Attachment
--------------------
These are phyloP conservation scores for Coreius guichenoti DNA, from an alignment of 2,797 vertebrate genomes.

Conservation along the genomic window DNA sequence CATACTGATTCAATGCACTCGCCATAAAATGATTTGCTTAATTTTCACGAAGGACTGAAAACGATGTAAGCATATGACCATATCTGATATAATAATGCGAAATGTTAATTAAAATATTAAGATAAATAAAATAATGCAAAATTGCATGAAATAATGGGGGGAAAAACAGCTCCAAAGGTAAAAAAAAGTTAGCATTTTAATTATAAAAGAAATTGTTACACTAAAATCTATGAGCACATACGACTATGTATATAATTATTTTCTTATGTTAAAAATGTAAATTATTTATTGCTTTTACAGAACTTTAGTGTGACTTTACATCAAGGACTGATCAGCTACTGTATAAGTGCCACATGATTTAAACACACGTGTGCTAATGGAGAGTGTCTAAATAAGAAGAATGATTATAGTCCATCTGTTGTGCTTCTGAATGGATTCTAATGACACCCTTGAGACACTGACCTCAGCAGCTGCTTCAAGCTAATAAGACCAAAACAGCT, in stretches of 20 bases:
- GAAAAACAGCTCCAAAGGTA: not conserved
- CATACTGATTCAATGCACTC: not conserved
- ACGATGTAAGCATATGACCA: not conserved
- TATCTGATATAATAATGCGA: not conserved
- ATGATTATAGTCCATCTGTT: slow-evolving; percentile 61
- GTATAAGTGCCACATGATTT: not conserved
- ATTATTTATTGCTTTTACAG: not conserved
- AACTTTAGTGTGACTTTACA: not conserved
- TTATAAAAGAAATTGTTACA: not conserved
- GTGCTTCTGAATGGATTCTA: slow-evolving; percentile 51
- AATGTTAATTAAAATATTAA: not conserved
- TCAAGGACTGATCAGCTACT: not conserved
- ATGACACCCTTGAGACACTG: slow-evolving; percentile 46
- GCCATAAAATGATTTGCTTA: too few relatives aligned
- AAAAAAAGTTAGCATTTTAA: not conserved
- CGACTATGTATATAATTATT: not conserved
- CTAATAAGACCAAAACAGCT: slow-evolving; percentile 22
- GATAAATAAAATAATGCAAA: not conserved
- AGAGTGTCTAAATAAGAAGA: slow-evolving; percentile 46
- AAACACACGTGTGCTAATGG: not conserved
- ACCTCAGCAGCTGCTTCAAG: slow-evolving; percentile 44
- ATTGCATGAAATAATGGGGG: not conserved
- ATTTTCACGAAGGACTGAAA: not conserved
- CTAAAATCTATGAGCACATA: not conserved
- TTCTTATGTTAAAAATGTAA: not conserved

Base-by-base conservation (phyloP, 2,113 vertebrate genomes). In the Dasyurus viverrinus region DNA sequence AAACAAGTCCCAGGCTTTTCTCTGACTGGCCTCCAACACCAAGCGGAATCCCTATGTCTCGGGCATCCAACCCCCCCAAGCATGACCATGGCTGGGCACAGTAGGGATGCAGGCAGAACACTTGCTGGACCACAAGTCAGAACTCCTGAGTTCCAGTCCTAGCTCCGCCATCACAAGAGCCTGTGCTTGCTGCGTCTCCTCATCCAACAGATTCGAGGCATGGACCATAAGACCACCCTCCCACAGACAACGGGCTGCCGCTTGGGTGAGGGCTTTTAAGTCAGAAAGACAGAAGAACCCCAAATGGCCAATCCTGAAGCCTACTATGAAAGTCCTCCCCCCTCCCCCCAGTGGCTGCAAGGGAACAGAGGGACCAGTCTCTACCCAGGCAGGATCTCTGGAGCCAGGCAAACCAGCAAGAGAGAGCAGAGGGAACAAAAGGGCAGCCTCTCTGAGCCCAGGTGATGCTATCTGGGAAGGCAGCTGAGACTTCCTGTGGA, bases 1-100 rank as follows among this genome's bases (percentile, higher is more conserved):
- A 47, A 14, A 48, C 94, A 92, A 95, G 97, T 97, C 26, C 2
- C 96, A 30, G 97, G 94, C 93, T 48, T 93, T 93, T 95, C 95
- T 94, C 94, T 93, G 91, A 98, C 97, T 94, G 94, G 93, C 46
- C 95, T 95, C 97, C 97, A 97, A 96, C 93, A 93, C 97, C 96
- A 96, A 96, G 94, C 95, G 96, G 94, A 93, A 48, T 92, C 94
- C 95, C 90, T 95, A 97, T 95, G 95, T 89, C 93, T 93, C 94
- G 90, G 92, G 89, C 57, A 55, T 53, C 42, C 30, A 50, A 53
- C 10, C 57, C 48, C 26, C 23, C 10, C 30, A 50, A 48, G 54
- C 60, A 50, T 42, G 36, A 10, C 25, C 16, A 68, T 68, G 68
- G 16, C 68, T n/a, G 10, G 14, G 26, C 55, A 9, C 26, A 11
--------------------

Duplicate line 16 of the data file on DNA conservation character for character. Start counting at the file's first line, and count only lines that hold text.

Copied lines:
- GCCATAAAATGATTTGCTTA: too few relatives aligned